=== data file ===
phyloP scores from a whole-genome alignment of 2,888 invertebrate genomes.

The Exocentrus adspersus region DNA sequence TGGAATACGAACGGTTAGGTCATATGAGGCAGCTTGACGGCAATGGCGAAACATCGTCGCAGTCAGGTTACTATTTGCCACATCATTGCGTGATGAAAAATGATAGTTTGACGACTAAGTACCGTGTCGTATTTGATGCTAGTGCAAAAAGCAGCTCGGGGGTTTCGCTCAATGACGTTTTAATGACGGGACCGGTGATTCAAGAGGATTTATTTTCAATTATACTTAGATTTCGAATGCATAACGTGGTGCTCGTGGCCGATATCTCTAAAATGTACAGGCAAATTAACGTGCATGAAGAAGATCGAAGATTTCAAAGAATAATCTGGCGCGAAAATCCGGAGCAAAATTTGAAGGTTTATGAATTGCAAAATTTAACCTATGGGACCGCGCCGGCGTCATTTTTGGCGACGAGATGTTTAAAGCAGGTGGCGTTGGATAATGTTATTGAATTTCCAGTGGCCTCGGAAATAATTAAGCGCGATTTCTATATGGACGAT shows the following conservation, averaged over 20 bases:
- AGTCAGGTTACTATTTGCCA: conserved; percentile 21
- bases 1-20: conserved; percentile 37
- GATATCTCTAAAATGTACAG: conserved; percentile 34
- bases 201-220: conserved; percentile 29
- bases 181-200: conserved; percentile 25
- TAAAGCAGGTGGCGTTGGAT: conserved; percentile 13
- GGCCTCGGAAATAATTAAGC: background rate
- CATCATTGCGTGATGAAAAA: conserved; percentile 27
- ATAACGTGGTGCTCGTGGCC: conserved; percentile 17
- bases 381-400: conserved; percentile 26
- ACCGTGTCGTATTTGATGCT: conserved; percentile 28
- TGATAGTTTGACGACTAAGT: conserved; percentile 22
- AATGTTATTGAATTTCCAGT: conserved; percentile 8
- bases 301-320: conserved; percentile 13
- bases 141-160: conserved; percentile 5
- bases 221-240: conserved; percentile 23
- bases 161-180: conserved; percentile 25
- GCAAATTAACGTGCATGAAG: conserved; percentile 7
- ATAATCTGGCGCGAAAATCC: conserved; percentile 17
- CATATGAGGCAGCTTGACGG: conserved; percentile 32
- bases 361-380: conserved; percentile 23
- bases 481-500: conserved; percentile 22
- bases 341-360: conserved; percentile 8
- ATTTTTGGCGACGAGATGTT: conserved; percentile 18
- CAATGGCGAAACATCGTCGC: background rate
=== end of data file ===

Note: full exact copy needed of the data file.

phyloP scores from a whole-genome alignment of 2,888 invertebrate genomes.

The Exocentrus adspersus region DNA sequence TGGAATACGAACGGTTAGGTCATATGAGGCAGCTTGACGGCAATGGCGAAACATCGTCGCAGTCAGGTTACTATTTGCCACATCATTGCGTGATGAAAAATGATAGTTTGACGACTAAGTACCGTGTCGTATTTGATGCTAGTGCAAAAAGCAGCTCGGGGGTTTCGCTCAATGACGTTTTAATGACGGGACCGGTGATTCAAGAGGATTTATTTTCAATTATACTTAGATTTCGAATGCATAACGTGGTGCTCGTGGCCGATATCTCTAAAATGTACAGGCAAATTAACGTGCATGAAGAAGATCGAAGATTTCAAAGAATAATCTGGCGCGAAAATCCGGAGCAAAATTTGAAGGTTTATGAATTGCAAAATTTAACCTATGGGACCGCGCCGGCGTCATTTTTGGCGACGAGATGTTTAAAGCAGGTGGCGTTGGATAATGTTATTGAATTTCCAGTGGCCTCGGAAATAATTAAGCGCGATTTCTATATGGACGAT shows the following conservation, averaged over 20 bases:
- AGTCAGGTTACTATTTGCCA: conserved; percentile 21
- bases 1-20: conserved; percentile 37
- GATATCTCTAAAATGTACAG: conserved; percentile 34
- bases 201-220: conserved; percentile 29
- bases 181-200: conserved; percentile 25
- TAAAGCAGGTGGCGTTGGAT: conserved; percentile 13
- GGCCTCGGAAATAATTAAGC: background rate
- CATCATTGCGTGATGAAAAA: conserved; percentile 27
- ATAACGTGGTGCTCGTGGCC: conserved; percentile 17
- bases 381-400: conserved; percentile 26
- ACCGTGTCGTATTTGATGCT: conserved; percentile 28
- TGATAGTTTGACGACTAAGT: conserved; percentile 22
- AATGTTATTGAATTTCCAGT: conserved; percentile 8
- bases 301-320: conserved; percentile 13
- bases 141-160: conserved; percentile 5
- bases 221-240: conserved; percentile 23
- bases 161-180: conserved; percentile 25
- GCAAATTAACGTGCATGAAG: conserved; percentile 7
- ATAATCTGGCGCGAAAATCC: conserved; percentile 17
- CATATGAGGCAGCTTGACGG: conserved; percentile 32
- bases 361-380: conserved; percentile 23
- bases 481-500: conserved; percentile 22
- bases 341-360: conserved; percentile 8
- ATTTTTGGCGACGAGATGTT: conserved; percentile 18
- CAATGGCGAAACATCGTCGC: background rate